Not sure if it is a cultural thing, but I'll tell you that in Paris and Japan (both locations where service charges are in the bill) my service experience was phenomenal. From 10 Euro Crepe restaurants to 100 Euro restaurants, in Paris I found service to be polite, fast and often friendly. Basically the exact opposite of the stereotype. It hadn't been topped, until I went to Japan. :)

    So all stereotypes don't hold water. English food isn't all crap (which I can agree with 100%) and French waiters are not all assholes. The Japanese are, however, polite to the death. I guess two out of three dispelled stereotypes ain't bad. :)

    Graeme
     
  4. jasn

    jasn Well-Known Member Donor Top Poster

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    Great advice Shane (even minding the pundits ;)), so thx and glad you had a good time. One of my lifetime favorite meals was beef and kidney pie and several ales in a little pub outside Southampton, BTW.
     
  5. Shane

    Shane Active Member

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    Allen,
    It's a bit of both but I can't say they are contradictory and here's why. Pub Food could be called bar food in the US. It's just a different spin so I can't say it's England specific. To me all pub food to me tasted the same. They all have the same menu (ignoring the trendy gastropubs). I don't think it was that good either. Lunch menus tended to feature "Pub food" so it did get old. I ended up skipping lunch twice.

    When we hit the restaurants(see the list above) and fine dining establishments where they served traditional English menus(fancied up of course), the food was killer.

    Graeme,
    Your post is good stuff. I'll remember that as we plan our trips in the future to Europe.

    Considering how small American Airlines seats are, I'm strongly considering paying the extra coin for Business class or I've even considered flying up to Toronto and flying Air Canada from there if the cost was right. Air Canada's coach seats are HUGE by comparison. They had more than enough room and spoiled me rotten while I flew up there.
     
    Last edited by a moderator: May 23, 2010
  6. Hayes Preston

    Hayes Preston Member

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    So glad you got to go to the Ivy!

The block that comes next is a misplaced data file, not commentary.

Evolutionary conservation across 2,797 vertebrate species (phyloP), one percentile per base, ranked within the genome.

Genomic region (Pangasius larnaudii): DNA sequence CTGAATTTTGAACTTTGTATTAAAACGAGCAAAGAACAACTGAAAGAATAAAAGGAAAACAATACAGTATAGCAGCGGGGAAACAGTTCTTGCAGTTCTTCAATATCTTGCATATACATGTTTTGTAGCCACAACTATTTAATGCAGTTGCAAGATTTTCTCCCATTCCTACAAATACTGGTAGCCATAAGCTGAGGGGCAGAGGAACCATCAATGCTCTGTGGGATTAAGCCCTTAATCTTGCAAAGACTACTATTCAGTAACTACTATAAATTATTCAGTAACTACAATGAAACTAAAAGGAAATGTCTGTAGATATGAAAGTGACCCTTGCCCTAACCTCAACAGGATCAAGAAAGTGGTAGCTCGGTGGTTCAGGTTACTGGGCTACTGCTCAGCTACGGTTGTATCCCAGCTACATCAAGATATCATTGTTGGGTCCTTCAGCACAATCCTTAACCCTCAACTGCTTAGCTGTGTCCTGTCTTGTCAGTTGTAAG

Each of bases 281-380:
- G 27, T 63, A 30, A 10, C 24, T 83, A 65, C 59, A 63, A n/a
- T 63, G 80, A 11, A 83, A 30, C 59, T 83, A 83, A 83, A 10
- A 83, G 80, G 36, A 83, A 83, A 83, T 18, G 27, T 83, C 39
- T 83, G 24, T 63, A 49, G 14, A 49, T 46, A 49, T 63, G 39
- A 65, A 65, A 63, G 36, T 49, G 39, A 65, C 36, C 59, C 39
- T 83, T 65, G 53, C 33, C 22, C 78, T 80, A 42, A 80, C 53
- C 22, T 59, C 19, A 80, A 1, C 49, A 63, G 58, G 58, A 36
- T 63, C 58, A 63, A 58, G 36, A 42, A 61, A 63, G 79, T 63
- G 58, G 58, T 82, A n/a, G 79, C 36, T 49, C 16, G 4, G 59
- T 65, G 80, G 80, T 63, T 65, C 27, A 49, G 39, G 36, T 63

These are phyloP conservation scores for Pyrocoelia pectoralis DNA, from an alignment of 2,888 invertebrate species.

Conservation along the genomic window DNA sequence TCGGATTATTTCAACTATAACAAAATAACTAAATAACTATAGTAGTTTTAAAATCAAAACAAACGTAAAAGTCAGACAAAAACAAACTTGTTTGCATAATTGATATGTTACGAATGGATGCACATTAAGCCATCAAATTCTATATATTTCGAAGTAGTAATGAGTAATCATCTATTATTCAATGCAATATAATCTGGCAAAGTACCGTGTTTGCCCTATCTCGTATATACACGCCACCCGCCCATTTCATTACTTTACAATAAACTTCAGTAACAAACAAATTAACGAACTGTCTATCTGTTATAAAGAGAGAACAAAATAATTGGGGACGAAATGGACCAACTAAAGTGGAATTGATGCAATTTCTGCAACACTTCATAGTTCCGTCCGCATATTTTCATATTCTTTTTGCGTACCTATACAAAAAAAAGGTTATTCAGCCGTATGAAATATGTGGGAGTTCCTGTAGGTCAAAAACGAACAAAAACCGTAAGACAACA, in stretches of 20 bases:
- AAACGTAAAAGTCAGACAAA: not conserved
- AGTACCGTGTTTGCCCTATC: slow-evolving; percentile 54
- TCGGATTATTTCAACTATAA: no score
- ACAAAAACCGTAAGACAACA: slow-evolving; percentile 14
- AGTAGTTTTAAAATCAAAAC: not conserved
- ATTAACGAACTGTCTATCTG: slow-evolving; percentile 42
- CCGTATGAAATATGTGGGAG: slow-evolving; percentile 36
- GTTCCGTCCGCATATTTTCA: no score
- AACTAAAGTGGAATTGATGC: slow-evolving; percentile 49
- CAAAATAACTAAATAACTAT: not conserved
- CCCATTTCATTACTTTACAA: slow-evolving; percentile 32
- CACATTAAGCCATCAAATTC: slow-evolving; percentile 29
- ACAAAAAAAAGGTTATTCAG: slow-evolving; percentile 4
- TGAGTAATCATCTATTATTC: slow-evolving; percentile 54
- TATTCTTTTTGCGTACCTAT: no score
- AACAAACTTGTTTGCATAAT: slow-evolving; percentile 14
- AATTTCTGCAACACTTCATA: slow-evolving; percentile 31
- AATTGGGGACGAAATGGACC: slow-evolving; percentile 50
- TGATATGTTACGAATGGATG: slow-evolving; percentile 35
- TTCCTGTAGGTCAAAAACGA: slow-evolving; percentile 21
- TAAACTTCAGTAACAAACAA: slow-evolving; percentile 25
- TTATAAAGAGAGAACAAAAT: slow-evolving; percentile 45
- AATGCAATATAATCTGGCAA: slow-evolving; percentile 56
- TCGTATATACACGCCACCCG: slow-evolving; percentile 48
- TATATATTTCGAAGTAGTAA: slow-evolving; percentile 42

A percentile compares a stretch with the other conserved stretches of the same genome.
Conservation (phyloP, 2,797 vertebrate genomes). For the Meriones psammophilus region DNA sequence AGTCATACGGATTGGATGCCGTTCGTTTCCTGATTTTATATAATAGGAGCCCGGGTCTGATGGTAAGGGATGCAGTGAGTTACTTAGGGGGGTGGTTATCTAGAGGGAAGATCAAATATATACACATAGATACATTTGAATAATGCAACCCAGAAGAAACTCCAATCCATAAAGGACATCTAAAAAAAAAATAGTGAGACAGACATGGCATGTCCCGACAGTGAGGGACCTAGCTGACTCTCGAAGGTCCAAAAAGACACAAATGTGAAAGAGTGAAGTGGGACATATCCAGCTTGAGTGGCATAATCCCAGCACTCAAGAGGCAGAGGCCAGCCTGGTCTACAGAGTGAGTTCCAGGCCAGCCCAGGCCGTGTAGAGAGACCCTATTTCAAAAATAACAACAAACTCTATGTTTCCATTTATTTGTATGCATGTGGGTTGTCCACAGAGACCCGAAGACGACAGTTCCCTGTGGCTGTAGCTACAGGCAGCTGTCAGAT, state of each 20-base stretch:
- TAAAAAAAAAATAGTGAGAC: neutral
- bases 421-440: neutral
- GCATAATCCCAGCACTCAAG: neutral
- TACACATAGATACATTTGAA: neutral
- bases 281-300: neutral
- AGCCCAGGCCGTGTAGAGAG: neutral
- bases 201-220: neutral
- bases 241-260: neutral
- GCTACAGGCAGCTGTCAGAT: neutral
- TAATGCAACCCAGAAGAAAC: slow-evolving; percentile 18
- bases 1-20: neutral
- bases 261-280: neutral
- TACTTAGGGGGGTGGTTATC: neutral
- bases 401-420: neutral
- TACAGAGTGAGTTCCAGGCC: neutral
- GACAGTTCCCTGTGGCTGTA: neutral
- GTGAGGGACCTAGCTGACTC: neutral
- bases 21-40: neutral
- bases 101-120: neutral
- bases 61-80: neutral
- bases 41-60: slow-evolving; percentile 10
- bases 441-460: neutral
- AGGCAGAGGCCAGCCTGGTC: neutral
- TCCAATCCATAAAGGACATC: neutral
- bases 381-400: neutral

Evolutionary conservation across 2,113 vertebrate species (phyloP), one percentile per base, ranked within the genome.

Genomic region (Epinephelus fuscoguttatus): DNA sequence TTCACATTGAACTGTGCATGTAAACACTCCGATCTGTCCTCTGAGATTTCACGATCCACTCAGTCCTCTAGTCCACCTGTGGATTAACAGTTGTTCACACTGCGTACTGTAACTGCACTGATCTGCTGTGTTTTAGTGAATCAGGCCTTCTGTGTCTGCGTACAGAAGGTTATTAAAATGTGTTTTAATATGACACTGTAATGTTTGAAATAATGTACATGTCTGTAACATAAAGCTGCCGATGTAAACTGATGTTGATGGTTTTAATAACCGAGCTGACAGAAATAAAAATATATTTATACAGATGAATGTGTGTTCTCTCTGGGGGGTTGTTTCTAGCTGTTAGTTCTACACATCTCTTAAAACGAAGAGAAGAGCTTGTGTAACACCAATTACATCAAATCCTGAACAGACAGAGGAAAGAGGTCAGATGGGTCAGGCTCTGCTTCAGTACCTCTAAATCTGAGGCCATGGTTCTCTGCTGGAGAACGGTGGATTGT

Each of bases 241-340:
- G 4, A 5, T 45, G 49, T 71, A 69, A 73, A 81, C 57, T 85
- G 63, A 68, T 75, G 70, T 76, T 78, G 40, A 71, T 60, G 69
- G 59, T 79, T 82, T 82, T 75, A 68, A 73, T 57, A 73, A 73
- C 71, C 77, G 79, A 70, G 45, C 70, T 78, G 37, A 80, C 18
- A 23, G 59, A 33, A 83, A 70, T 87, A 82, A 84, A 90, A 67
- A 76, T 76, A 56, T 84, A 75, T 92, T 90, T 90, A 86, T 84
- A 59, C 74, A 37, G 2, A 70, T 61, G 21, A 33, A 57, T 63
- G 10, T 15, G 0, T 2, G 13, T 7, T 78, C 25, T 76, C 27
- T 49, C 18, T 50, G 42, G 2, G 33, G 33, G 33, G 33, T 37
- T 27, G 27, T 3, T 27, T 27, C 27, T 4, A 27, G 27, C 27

7. Hayes Preston

    Hayes Preston Member

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    So now I have a little more time to respond now that LOST is over.

    Shane, good observations, I am glad you had a good time.

    The tipping thing is hard to figure, most people I atlked to (including waiters/waitresses) say the %10 is decent for good service, when it is not included by the establishment, which is hit or miss, sometimes it's included, somethimes not.

    I still am not used to the whole "I have to ask for the bill" deal, many people find this annoying, and it is ahrd to get used to, once finished, most places will not bring your final bill until you sepcifically ask, even if you have had dessert, coffee/tea, after dinner drinks etc. You could sit for hours and not get your bill.

    With regards to number 3, I usually take the Heathrow express to Paddington, then cab it from there, then again, I am usually there on business and by myself, if I am with others the cost of a car to/from the aiport is distributed among several people.

    I am so glad you had a good time, and I look forward to seeing pics!
     
  8. DYohn

    DYohn Bronze Member Donor Top Poster

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    I haven't been to Londin since the mid-80s. Your post makes me want to get back there.
     
  9. Shane

    Shane Active Member

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    Hayes,
    If I were alone, then the whole train to Paddington thing would have been better. However when I'm traveling with my wife and we both have 2 bags each (1 carry on + 1 normal bag), the cost for 2 of us was the same roughly as the train so I'm glad to pay 45 pounds for a luxury car ride to the airport. Our Hotel was 1 stop from Paddington Station so it was quite nicely located.

    That said, I might consider a different hotel next go around. The beds were atrociously hard. I woke up with back pain every morning. My wife seemed to think this was a good bed for Europe but given it's my only experience, I don't know how the other hotels like the Marriott, Holiday Inn or Hyatt would be comparison wise. I know in the states, Sheraton/Westin and Marriott have better beds than Hiltons. The location was pretty good but the Marriott was better located IMO as it was right on the main drag around Hyde Park. From where we were, it was a good 4-5 block walk to the Park which conveniently was where the on-off bus tours start from.